Norway's health authority has had to delete all data gathered via its Covid-19 contact-tracing app and suspend further use of the tool.
The Norwegian Data Protection Authority ruled the Smittestopp app represented a disproportionate intrusion into users' privacy.
A switch to a rival design backed by Apple and Google is being considered.
Elsewhere, researchers say a bug in the latest version of Australia's app means many iPhones fail to log matches.
In mid-April, Norway became one of the first places to introduce a contact-tracing app, when the Norwegian Institute of Public Health and software company Simula rolled out their tool to three of the country's municipalities.
Such apps work by logging when two phones are close together for longer than a set period of time.
If one user is later diagnosed with the coronavirus, an alert can be sent to the other.
In the case of Smittestopp, at-risk users were asked to self-isolate to avoid spreading the infection further.
The developers decided the best way to do this was to gather both Bluetooth and GPS (global positioning system)location data and carry out contact-matches remotely on a centralised computer server.
But the Norwegian Data Protection Authority said health chiefs had not demonstrated it was "strictly necessary" to collect location data.
Most other contact-tracing apps rely solely on Bluetooth signals - although, there are problems with this approach.
The regulator also noted a group of experts asked to review the app had suggested a switch to Apple and Google's decentralised model, where the contact-matching process is on smartphones within this system, giving users a higher degree of anonymity.
While the centralised model offers epidemiologists more data to model the disease's spread, the watchdog said this was separate to contact tracing and users had to be able to consent to one but not the other.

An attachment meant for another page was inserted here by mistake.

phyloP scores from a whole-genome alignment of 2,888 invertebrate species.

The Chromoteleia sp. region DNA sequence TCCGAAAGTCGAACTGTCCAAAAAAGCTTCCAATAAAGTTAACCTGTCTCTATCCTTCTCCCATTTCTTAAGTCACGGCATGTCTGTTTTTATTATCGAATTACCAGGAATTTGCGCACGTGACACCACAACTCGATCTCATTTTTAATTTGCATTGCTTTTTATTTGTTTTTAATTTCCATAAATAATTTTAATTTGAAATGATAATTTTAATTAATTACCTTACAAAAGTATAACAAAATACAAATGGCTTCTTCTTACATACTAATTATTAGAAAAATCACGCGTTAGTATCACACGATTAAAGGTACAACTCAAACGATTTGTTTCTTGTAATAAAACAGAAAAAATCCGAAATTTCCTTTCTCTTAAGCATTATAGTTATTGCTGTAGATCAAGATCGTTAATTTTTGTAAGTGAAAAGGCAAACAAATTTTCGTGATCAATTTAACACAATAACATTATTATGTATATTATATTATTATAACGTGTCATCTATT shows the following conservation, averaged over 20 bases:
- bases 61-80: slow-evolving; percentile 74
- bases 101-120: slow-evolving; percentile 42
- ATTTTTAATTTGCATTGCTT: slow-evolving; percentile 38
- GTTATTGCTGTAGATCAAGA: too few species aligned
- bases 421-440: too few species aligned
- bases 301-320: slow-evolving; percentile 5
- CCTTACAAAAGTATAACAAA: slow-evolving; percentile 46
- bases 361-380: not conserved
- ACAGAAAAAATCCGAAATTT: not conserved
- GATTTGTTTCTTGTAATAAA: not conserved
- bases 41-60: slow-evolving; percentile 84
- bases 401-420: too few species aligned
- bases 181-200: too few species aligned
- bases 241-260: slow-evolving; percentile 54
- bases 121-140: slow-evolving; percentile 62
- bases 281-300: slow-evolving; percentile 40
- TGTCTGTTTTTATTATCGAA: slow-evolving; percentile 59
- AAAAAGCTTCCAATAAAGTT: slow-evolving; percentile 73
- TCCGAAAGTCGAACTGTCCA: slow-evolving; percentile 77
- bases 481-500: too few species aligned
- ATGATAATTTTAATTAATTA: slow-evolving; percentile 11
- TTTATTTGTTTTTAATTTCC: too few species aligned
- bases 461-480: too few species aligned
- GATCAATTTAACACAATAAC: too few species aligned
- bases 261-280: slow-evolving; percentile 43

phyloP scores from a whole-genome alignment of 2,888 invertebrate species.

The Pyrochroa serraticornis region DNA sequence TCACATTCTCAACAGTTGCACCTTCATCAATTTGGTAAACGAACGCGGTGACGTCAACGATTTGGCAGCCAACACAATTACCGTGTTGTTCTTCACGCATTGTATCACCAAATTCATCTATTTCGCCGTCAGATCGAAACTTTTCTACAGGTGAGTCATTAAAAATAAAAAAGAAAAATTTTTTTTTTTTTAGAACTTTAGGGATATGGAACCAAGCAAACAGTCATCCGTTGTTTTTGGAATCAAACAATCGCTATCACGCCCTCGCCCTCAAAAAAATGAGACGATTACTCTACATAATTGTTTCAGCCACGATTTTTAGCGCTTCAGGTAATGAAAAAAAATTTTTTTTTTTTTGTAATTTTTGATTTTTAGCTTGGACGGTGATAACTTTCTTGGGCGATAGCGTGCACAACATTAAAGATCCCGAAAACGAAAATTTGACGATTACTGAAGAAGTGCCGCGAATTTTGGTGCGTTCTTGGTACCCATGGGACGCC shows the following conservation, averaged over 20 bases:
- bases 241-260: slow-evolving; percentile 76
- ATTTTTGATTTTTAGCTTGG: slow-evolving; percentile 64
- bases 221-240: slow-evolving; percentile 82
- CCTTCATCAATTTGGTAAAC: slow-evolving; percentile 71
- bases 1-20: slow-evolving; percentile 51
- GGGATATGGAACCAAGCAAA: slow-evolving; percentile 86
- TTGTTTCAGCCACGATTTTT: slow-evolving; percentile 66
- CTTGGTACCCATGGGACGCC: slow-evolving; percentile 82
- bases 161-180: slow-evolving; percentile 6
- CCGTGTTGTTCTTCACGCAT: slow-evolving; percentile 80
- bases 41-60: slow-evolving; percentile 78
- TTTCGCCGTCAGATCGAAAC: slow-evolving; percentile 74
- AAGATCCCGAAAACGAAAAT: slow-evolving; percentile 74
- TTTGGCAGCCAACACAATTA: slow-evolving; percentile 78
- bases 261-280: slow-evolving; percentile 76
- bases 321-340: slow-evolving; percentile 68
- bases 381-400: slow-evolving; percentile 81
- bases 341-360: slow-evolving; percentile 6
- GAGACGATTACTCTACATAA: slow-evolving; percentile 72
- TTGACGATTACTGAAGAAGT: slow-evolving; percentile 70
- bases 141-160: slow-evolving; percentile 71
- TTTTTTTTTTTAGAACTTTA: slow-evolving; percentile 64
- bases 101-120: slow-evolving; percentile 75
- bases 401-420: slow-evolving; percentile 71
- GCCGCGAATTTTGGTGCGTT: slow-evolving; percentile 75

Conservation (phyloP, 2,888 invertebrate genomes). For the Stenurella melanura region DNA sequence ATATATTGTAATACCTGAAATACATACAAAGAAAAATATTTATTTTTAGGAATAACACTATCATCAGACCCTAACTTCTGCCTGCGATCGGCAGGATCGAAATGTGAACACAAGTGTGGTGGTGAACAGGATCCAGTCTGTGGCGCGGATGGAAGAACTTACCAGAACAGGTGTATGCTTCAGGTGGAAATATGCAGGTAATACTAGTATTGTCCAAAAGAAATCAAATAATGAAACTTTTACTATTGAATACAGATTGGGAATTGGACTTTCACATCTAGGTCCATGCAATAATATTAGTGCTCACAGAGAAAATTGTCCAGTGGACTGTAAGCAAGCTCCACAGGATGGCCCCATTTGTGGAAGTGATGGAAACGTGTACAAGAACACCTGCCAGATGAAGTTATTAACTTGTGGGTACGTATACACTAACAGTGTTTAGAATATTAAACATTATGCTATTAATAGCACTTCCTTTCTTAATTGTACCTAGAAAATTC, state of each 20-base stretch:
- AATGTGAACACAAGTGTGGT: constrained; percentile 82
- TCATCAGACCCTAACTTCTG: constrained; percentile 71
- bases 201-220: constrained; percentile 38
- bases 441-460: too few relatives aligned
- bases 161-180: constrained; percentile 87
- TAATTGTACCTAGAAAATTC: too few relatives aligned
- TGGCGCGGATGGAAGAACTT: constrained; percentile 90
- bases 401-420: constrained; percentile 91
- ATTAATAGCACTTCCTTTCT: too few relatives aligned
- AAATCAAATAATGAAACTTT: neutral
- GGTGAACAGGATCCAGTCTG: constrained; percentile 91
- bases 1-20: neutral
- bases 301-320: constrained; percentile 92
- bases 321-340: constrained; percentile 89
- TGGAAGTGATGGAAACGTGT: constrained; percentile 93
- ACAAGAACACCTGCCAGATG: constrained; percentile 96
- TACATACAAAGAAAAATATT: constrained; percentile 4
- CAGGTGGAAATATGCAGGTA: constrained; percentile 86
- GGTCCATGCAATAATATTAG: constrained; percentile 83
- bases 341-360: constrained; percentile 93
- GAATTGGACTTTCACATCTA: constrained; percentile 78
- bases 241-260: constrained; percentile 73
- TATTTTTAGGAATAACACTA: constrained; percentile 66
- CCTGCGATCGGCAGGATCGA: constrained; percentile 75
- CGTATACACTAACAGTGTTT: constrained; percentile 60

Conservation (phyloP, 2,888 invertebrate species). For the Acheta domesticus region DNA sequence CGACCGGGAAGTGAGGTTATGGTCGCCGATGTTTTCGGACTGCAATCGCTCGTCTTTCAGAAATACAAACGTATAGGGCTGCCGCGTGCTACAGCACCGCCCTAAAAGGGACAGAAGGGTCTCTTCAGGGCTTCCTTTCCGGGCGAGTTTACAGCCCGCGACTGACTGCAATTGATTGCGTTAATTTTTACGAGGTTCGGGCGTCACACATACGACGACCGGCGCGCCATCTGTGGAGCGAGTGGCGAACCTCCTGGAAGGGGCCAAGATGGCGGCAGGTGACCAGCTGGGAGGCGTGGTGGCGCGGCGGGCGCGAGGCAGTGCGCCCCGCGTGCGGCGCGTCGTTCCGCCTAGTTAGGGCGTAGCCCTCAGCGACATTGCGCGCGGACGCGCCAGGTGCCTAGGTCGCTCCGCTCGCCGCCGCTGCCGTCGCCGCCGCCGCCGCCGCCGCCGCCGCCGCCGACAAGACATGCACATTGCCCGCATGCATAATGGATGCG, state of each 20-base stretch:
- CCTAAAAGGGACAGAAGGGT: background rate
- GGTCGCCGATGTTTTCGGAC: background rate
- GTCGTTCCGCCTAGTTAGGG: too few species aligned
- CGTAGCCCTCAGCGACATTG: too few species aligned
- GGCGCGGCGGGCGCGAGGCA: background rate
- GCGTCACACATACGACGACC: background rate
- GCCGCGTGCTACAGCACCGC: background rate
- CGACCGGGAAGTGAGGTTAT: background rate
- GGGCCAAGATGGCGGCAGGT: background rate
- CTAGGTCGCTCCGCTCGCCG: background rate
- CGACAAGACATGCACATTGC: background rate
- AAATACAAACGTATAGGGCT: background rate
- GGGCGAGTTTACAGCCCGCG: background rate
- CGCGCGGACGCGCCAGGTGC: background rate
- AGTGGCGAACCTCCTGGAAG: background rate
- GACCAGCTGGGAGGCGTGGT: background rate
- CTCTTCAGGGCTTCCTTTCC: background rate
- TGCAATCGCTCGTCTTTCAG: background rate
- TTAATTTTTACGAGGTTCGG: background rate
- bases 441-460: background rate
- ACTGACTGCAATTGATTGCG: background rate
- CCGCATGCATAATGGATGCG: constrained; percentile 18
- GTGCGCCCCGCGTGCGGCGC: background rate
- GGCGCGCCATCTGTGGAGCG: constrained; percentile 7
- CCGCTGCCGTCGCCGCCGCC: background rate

The heath authority said it did not agree with the watchdog's assessment, warning of "poorer control of the spread of the disease" as a result of the intervention.
But it is advising users to disable the app on their phones, to save battery life, while it decides whether to appeal.
The Norwegian health authority had been advised by Oxford University's Big Data Institute, which also advised the NHS to adopt its own "centralised" approach.
Australia rolled out its CovidSafe app nationwide at the end of April.
But now, a team of cyber-security researchers says version 1.5 of the iOS release contains a flaw that means iPhones fail to be detected when locked.
"One could imagine Alice packing her bag, putting her iPhone in and going out for the day to a football game," said one of the team.
"With her device in this state, nobody else will record her presence and if anyone around her tested positive she would not be contacted."
Because users cannot see their own histories of logged matches, this would not have been immediately obvious to those using the software.
Australia's Digital Transformation Agency told news site Zdnet it welcomed the feedback.
"The DTA will continue to release updates to the CovidSafe app to deliver a range of performance, security, and accessibility improvements as required," it said.
Last week, Singapore announced it had awarded a $4.3m (£3.4m) contract to a local electronics-maker to build 300,000 wearable dongles that users physically hand over if they test positive, rather than uploading the information via the internet.
Nevertheless, ministers are expected to confirm the release of Germany's mobile phone app on Tuesday.
And a Department of Health spokeswoman said it was still committed to a wider rollout of the NHS Covid-19 app across England, despite last week's postponement of the trial's second phase.
"There has been a hugely positive reception to the app on the Isle of Wight, with more than 54,000 people downloading the app," she told BBC News
"Their feedback has been invaluable ahead of rolling out the app nationally soon."